I want to look at this past tuesdays readings. I have been a bit under the weather as they say. So i have been delayed.
It is a beautiful gospel for us to meditate on in light of the Jubilee Year of Mercy.
Peter asks the question, "Lord, if my brother sins against me, how often must I forgive him?"
Like Peter, we too what to know when we can say enough is enough. We too want to draw the line in the sand and say no more, off with you I am out of mercy and forgiveness.
But Jesus tells us that seventy-seven times, or in other words, we never have the right to refuse forgiveness to any one.
We might be shocked at such a sentiment or truth. But when have we ever know God to close the fountain of mercy to us or any one for that matter. The fountain is never closed. God never says enough. God never say no.
Jesus simply wants us to live in our life toward others as God is toward us which is most perfectly exemplified in the Cross of Christ: Mercy is never closed off but rather it is crucified for the sake of the other.
Then we encounter the story Jesus tells to help us put a picture to what he is saying. In the story there is a king looking to collect his debts. A servant owes more than he can pay and begs to be forgiven. The king obliges and forgives the debt that is owed.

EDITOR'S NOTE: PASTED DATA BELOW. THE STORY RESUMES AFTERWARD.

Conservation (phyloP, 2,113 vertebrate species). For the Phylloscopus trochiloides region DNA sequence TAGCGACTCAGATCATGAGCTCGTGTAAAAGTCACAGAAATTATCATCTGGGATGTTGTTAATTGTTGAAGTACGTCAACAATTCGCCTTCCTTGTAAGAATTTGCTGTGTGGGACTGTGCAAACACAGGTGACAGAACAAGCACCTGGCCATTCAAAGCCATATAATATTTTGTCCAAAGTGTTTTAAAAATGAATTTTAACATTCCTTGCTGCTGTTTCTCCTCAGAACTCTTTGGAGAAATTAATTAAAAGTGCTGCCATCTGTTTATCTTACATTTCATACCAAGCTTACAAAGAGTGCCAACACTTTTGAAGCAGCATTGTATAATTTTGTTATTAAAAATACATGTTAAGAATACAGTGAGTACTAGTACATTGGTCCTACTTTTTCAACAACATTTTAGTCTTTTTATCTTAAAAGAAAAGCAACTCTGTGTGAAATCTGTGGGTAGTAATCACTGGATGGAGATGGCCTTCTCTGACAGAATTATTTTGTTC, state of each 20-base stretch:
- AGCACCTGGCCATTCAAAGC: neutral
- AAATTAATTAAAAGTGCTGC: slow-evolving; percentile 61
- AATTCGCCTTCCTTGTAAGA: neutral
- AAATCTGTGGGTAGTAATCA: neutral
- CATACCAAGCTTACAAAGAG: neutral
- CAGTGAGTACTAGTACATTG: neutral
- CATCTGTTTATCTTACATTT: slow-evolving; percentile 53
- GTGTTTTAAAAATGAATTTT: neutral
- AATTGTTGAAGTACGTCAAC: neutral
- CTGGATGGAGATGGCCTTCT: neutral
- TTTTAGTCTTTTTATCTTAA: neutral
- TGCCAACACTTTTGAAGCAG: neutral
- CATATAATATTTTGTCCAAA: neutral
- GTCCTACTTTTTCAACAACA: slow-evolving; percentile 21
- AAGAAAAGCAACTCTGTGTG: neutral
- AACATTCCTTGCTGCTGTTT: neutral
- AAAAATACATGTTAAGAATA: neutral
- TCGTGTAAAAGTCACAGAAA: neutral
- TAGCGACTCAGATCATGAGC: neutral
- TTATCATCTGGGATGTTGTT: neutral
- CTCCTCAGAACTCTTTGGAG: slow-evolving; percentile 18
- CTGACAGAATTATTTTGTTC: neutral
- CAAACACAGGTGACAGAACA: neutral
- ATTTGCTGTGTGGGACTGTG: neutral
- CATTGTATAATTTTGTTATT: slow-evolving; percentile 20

The same servant finds a fellow servant who owes a much smaller amount and retaliates and demands payment rather than mirror the mercy he has received he becomes stingy an bull headed and mean, "pay back what you owe" he demands.
It doesn't turn out well for that servant. Then Jesus tells us unless we forgive our brother from our heart our Father will not forgive us.
First all we must know that compared to our offense to God everything others may owe us is always much smaller. Too often we make the offense of our brother bigger than our own offense against God. This is a terrible thing. Do not make things big that are really really small.
Why bother with much smaller amounts? Forgiveness should thus be easy and readily available when we compare what we do to God and what others do to others.
Secondly, the servant begs the King to forgive his debt. This is where the analogy fails with our relationship with God. We do not have to beg God for Mercy. His mercy is always readily accessible and available. We just have to receive it. In fact, each day, through out the day we should pause and look up and just say "Lord, I receive for mercy." We should gulp it up whole and entire. Only then can we be givers of the same mercy to others. If we think God is stingy with mercy then we will be stingy and this is in correct.
Lastly, the servant tells the other servant, "Pay back what you owe."
What do we owe but mercy. Mercy is our debt to God the Father in Jesus Christ through the SPirit. It is our final debt. The only way to pay back this debt of Mercy we have received from the Blessed Trinity is too simply give it back, give it away. So We should gladly pay back what owe and look for opportunities to do so.
Pax et Bonum